Having a well-built website that promotes your company professionally and effectively is one thing. Having a website that is properly marketed through well implemented digital strategies is another.
It is essential that you market your website, brand and business in order to get people talking about you and noticing what it is you’re doing and why it is different.
As web specialists, we very much believe in the power of web marketing as opposed to traditional marketing methods. I have whipped together 5 reasons why I think this is the case:
In this day and age, we all want everything to have been done yesterday to constantly keep ahead of the times. Web marketing allows you to get your company’s message across to thousands in a matter of seconds. Take Twitter, for example. It takes no time at all to post a tweet that can then be viewed by a huge audience, thanks to the powers of hash-tagging and retweeting alike. This makes social media campaigns, quite frankly, a time saving no-brainer when compared to a traditional marketing campaign.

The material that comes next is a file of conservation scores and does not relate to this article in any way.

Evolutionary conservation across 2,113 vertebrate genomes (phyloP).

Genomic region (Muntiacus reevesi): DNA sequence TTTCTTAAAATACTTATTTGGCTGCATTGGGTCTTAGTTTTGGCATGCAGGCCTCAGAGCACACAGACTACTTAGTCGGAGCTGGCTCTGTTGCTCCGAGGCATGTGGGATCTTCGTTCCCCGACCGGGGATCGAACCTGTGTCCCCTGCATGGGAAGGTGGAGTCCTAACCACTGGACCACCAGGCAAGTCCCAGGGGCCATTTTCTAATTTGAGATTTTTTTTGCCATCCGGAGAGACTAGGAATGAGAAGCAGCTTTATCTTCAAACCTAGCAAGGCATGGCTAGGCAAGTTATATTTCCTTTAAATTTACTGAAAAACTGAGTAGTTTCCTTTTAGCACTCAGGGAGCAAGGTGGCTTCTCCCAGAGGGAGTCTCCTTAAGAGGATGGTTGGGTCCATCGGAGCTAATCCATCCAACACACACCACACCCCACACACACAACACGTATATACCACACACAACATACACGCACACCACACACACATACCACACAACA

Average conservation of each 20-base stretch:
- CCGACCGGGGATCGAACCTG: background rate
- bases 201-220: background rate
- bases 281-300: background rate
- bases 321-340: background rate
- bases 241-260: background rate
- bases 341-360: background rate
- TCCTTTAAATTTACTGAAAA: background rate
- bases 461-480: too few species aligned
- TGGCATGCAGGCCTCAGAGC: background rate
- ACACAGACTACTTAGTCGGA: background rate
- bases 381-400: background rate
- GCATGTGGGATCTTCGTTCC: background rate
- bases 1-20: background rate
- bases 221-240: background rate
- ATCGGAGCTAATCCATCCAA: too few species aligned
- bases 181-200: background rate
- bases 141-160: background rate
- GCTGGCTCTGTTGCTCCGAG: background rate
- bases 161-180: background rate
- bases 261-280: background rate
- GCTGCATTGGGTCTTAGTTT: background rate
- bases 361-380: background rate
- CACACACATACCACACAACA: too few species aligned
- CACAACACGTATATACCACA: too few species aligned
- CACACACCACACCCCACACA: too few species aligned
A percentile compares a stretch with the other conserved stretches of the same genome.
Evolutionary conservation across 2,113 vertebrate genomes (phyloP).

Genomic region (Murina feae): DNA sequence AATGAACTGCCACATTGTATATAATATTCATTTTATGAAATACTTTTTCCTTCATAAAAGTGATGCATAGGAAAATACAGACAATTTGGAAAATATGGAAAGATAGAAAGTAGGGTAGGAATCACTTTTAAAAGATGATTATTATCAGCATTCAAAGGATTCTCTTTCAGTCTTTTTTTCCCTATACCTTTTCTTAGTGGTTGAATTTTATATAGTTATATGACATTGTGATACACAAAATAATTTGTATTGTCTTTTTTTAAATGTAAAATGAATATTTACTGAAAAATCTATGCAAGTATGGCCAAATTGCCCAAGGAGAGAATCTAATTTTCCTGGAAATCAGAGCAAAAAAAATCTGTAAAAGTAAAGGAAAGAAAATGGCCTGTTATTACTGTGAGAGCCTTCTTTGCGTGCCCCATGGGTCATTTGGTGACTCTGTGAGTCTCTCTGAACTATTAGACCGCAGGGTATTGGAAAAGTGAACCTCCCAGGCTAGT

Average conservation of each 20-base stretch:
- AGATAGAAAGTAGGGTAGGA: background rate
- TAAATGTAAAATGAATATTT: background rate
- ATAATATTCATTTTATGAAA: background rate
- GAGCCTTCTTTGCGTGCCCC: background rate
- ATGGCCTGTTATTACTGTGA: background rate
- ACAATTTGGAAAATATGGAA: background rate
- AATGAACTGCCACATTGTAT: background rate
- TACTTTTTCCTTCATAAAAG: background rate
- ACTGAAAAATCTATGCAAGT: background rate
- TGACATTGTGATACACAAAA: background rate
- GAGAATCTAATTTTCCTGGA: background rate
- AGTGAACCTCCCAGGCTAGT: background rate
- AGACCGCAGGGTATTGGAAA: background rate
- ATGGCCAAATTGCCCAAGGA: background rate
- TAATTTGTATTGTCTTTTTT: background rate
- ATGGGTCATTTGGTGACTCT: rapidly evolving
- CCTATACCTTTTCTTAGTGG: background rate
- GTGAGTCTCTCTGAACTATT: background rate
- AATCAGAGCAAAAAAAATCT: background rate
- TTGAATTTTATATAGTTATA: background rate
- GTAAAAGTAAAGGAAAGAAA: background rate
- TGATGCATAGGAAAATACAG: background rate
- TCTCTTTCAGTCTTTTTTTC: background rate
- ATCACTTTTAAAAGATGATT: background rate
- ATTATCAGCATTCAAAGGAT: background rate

- Market Size
Distributing marketing materials physically is limited by cost. You can only print out so many flyers and post them through so many doors, therefore limiting your potential market size. On the other hand, posting a blog on your website can be seen by absolutely anyone if the correct digital marketing strategies are applied.
- Search Engines
Search Engine Optimisation (SEO) allows any online marketing material to be optimised in several relevant key search terms, something that traditional marketing simply cannot do. Once optimised, blogs, content, newsletters and brochures can appear in Google feeds through various relevant keyword link ups – now, can you do that with a your printed newspaper advert?
Web marketing also has the competitive advantage over traditional marketing as it allows you to publish a blog, for example, immediately with no time or geographical constraints. An idea can quite literally go from inside your head and onto the screens of millions all over the world within a matter of moments.
All of the processes involved with traditional marketing, such as print and distribution management, come at a price. And, although web marketing is by no means free, it is cheaper and provides a much greater return on investment. For example, investing in a PayPerClick advertising strategy will drive traffic to your website, resulting in an increase in sales and/or enquiries.
So, which method of marketing would you rather use?